will release its new immigration documentary, “Gospel Without Borders,” in late August.
The documentary comes in the fullness of time. Its release occurs on the heels of anti-immigration forces passing punitive laws in Alabama, Georgia and South Carolina, while too many faith leaders were flat-footed.

The documentary will equip Christian leaders in these states with a needed moral education tool to challenge the political establishment and to contest the negative cultural ethos.

It will help churches debunk myths, rediscover the Bible’s moral message and learn compelling stories about goodwill Christians.

At the same time, the documentary gives other leaders a dynamic resource in states where anti-immigration legislation is expected next year.

Having campaigned on a promise of Arizona-styled anti-immigration legislation, Gov. Rick Scott (R-Fla.) has announced that his top priority in 2012 is an immigration bill.

Tennessee state lawmakers have vowed to introduce legislation that will deny benefits to undocumented immigrants and challenge whether American-born children of those without papers should be considered citizens.

Other states will no doubt face anti-immigration bills in 2012.

At the national level, constructive and compassionate reform appears stalled. Efforts to advance the DREAM Act are unlikely. Efforts to crack down on immigrants are under way.

Rep. Lamar Smith (R-Texas) has introduced the HALT Act, a bill that will block the federal government’s “prosecutorial discretion” related to the deportation of immigrants, placing at risk American families of undocumented immigrants and ignoring those with compelling situations. Sen. David Vitter (R-La.) is sponsoring the bill in the Senate.

The “Hinder the Administration’s Legalization Temptation” Act (HALT Act) is a bill that will split families apart.

In the midst of the crackdown on undocumented immigrants and the national deadlock, one Religious Right leader sees the church impeding the state on immigration reform.

“Religious groups increasingly advocate liberalized immigration policies for the U.S. – ones that pursue a more compassionate alien legalization process,” laments Mark Tooley, president of the Institute on Religion and Democracy.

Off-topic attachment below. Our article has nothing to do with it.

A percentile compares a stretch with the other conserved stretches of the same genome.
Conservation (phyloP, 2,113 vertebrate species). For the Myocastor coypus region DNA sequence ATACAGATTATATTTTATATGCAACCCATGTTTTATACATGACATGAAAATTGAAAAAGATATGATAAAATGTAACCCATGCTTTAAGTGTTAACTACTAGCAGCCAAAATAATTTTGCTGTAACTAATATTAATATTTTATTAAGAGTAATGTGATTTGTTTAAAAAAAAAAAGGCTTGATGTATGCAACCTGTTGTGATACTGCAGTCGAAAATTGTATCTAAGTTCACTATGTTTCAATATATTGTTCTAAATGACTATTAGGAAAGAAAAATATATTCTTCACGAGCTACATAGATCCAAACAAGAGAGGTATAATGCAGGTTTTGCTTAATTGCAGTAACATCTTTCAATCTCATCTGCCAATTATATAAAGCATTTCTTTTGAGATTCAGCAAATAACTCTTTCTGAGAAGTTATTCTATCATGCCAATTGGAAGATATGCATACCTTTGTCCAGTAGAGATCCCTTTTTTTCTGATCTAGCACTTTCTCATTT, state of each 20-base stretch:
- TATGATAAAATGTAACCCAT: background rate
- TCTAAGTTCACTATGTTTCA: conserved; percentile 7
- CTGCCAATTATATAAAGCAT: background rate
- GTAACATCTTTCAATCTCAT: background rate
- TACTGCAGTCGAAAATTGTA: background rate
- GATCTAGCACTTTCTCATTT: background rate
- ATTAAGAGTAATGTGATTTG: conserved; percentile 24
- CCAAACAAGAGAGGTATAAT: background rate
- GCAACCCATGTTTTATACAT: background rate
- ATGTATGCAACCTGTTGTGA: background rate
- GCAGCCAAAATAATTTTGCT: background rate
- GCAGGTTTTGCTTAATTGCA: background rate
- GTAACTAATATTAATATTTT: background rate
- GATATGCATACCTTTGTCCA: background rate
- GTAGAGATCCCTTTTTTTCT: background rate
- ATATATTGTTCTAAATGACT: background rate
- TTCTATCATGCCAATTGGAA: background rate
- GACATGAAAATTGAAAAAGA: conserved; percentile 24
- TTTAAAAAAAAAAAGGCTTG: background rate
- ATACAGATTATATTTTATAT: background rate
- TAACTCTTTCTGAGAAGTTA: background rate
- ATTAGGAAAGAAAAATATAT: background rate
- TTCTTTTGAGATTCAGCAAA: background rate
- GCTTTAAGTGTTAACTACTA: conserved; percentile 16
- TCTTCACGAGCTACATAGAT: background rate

“The government’s vocation is very different from the church’s, as fuzzy-thinking religious critics often forget. St. Paul affirmed the state’s police and military responsibilities to protect its people,” contends Tooley.

He writes, “Insisting that the state must behave like the church in offering unlimited hospitality to all people is untenable… It also contradicts traditional Christian understanding of the state’s divinely ordained duties.”

Does it – really? What does traditional Christianity teach about obeying unjust laws?

Listen to what one of our documentary interviewees, Ellin Jimmerson, a Baptist, says: “Segregation was a system of laws. Segregation was thoroughly legal and thoroughly immoral. The deportation of Japanese-Americans to internment camps in World War II was thoroughly legal and thoroughly immoral.”

For Christians, the gospel transcends boundaries, the laws of the state. Although Christians honor the law and respect those in authority, Christians are also called to a higher law: to God’s law to love the neighbor.

The documentary’s title – “Gospel Without Borders” – gets to the tension between the state and the church.

The word “gospel” relates to the good news of faith. The word “borders” relates to political power, national boundaries, state lines.

The documentary begins with footage of a security checkpoint some 20 miles north of the border between the United States and Mexico. Viewers see a Border Patrol vehicle, the golden dome of the Iowa state capital, the Mexican flag, a Mexican matricula card, and Chatham County Sheriff’s cars. These are symbols of political power. They project control, security, protection, order, defined borders.

Viewers also sees faith symbols such as the white church south of Tucson – the San Xavier Mission founded in 1692 – and a Catholic bishop sitting in front of a crucifix. One sees a sign for Trinity United Methodist Church, footage of an evening worship service at Iglesia Bautista La Roca. One hears the wind, a Christian symbol. One listens as a minister announces the good news on an immigrant trail in the desert: “We are from the church.”

“Gospel Without Borders” advocates for no public policy position on immigration reform. It does call Christians to be faithful to the biblical witness.

For more information about the documentary, click here and here. To view teasers, click here.

The documentary will have two versions on a single DVD: (1) the short version for public screenings with panel discussions runs 31 minutes; and (2) the long version for Sunday school classes runs 53 minutes and is designed to be used over a four-week period.

To pre-order the DVD, go to

RobertParham is executive editor of and executive director of its parent organization, the Baptist Center for Ethics.

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